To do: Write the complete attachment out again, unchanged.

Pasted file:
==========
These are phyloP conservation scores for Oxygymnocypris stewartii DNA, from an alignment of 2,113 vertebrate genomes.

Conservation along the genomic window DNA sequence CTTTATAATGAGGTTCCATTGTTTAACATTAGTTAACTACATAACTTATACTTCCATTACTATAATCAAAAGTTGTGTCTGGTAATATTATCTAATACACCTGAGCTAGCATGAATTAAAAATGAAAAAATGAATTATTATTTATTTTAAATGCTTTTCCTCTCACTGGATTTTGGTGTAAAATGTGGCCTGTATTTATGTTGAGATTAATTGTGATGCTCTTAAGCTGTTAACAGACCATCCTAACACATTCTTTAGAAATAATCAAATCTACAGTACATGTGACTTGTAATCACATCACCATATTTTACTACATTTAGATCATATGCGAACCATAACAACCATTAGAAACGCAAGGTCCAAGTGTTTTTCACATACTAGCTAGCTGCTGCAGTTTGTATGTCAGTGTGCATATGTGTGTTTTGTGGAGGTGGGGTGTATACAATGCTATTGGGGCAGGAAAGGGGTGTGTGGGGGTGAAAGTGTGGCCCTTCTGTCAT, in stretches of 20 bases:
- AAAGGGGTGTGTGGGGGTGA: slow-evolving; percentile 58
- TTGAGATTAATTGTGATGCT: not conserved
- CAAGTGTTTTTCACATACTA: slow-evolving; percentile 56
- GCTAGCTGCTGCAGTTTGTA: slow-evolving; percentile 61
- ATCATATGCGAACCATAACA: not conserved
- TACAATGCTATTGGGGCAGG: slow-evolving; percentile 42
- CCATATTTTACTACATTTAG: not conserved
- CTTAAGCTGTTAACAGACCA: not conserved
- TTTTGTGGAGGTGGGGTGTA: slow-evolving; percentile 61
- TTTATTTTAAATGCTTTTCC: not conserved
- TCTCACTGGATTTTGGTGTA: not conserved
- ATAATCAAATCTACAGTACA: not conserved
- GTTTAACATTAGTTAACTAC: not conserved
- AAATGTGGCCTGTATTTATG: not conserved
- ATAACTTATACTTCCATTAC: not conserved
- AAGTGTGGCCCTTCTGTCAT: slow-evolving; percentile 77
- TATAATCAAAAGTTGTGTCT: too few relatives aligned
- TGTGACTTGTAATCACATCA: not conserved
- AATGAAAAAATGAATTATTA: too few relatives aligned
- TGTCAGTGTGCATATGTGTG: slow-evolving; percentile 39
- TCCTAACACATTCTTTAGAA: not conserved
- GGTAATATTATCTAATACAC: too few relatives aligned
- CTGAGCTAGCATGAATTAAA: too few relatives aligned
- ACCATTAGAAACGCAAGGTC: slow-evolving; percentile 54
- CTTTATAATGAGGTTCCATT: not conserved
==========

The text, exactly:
These are phyloP conservation scores for Oxygymnocypris stewartii DNA, from an alignment of 2,113 vertebrate genomes.

Conservation along the genomic window DNA sequence CTTTATAATGAGGTTCCATTGTTTAACATTAGTTAACTACATAACTTATACTTCCATTACTATAATCAAAAGTTGTGTCTGGTAATATTATCTAATACACCTGAGCTAGCATGAATTAAAAATGAAAAAATGAATTATTATTTATTTTAAATGCTTTTCCTCTCACTGGATTTTGGTGTAAAATGTGGCCTGTATTTATGTTGAGATTAATTGTGATGCTCTTAAGCTGTTAACAGACCATCCTAACACATTCTTTAGAAATAATCAAATCTACAGTACATGTGACTTGTAATCACATCACCATATTTTACTACATTTAGATCATATGCGAACCATAACAACCATTAGAAACGCAAGGTCCAAGTGTTTTTCACATACTAGCTAGCTGCTGCAGTTTGTATGTCAGTGTGCATATGTGTGTTTTGTGGAGGTGGGGTGTATACAATGCTATTGGGGCAGGAAAGGGGTGTGTGGGGGTGAAAGTGTGGCCCTTCTGTCAT, in stretches of 20 bases:
- AAAGGGGTGTGTGGGGGTGA: slow-evolving; percentile 58
- TTGAGATTAATTGTGATGCT: not conserved
- CAAGTGTTTTTCACATACTA: slow-evolving; percentile 56
- GCTAGCTGCTGCAGTTTGTA: slow-evolving; percentile 61
- ATCATATGCGAACCATAACA: not conserved
- TACAATGCTATTGGGGCAGG: slow-evolving; percentile 42
- CCATATTTTACTACATTTAG: not conserved
- CTTAAGCTGTTAACAGACCA: not conserved
- TTTTGTGGAGGTGGGGTGTA: slow-evolving; percentile 61
- TTTATTTTAAATGCTTTTCC: not conserved
- TCTCACTGGATTTTGGTGTA: not conserved
- ATAATCAAATCTACAGTACA: not conserved
- GTTTAACATTAGTTAACTAC: not conserved
- AAATGTGGCCTGTATTTATG: not conserved
- ATAACTTATACTTCCATTAC: not conserved
- AAGTGTGGCCCTTCTGTCAT: slow-evolving; percentile 77
- TATAATCAAAAGTTGTGTCT: too few relatives aligned
- TGTGACTTGTAATCACATCA: not conserved
- AATGAAAAAATGAATTATTA: too few relatives aligned
- TGTCAGTGTGCATATGTGTG: slow-evolving; percentile 39
- TCCTAACACATTCTTTAGAA: not conserved
- GGTAATATTATCTAATACAC: too few relatives aligned
- CTGAGCTAGCATGAATTAAA: too few relatives aligned
- ACCATTAGAAACGCAAGGTC: slow-evolving; percentile 54
- CTTTATAATGAGGTTCCATT: not conserved